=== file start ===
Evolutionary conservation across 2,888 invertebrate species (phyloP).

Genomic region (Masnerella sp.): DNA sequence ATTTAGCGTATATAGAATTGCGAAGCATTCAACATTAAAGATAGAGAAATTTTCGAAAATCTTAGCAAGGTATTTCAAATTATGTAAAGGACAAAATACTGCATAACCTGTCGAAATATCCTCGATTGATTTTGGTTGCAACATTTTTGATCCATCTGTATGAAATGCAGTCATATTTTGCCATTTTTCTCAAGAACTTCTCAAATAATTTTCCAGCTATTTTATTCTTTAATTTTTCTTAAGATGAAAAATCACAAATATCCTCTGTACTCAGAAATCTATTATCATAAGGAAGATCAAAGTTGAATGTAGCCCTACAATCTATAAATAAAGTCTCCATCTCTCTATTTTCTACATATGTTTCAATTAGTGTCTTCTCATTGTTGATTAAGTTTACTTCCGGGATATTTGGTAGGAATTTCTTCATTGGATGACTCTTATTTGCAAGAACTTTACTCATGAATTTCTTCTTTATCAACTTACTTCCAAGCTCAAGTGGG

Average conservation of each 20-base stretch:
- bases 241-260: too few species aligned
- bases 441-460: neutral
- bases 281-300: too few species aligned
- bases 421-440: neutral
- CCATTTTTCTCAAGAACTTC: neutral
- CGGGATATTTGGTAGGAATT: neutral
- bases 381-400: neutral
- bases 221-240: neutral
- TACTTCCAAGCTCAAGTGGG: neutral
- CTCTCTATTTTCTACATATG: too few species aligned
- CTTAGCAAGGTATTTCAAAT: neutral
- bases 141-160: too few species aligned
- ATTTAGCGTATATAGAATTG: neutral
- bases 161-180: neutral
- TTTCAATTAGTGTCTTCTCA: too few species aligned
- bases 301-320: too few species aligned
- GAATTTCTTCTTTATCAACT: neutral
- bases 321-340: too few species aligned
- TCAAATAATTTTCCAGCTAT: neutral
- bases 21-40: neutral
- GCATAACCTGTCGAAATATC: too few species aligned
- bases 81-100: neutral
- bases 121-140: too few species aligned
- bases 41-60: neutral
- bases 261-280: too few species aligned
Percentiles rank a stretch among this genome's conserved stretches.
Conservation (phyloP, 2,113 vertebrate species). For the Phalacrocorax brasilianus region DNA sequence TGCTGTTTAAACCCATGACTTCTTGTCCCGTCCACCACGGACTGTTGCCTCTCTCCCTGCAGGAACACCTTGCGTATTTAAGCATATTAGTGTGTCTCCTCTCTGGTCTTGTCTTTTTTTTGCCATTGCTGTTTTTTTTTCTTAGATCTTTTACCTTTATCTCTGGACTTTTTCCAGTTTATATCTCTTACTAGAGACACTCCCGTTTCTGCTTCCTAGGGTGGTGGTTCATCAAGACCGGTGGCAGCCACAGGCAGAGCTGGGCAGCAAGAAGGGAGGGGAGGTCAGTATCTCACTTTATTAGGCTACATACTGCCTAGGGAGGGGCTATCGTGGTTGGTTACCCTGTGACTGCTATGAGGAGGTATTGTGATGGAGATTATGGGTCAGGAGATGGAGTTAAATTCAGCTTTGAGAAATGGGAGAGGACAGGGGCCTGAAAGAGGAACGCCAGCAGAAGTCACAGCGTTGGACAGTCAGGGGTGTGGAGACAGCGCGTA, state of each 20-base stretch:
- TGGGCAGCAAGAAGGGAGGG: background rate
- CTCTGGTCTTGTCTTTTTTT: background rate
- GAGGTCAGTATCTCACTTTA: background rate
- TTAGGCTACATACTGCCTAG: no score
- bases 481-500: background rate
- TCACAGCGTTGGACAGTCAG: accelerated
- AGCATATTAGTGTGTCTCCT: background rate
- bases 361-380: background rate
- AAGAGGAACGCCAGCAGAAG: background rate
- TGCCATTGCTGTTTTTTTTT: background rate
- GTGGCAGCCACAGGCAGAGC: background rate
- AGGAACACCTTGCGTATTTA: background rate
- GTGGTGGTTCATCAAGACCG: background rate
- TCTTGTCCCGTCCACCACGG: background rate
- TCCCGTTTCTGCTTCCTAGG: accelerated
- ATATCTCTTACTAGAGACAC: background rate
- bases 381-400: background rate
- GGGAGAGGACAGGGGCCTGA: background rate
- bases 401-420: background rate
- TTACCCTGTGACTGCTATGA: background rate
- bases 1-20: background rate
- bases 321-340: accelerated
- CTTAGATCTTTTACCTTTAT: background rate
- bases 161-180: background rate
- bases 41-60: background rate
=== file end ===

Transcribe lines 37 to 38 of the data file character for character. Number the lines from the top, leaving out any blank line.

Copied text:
- AGCATATTAGTGTGTCTCCT: background rate
- bases 361-380: background rate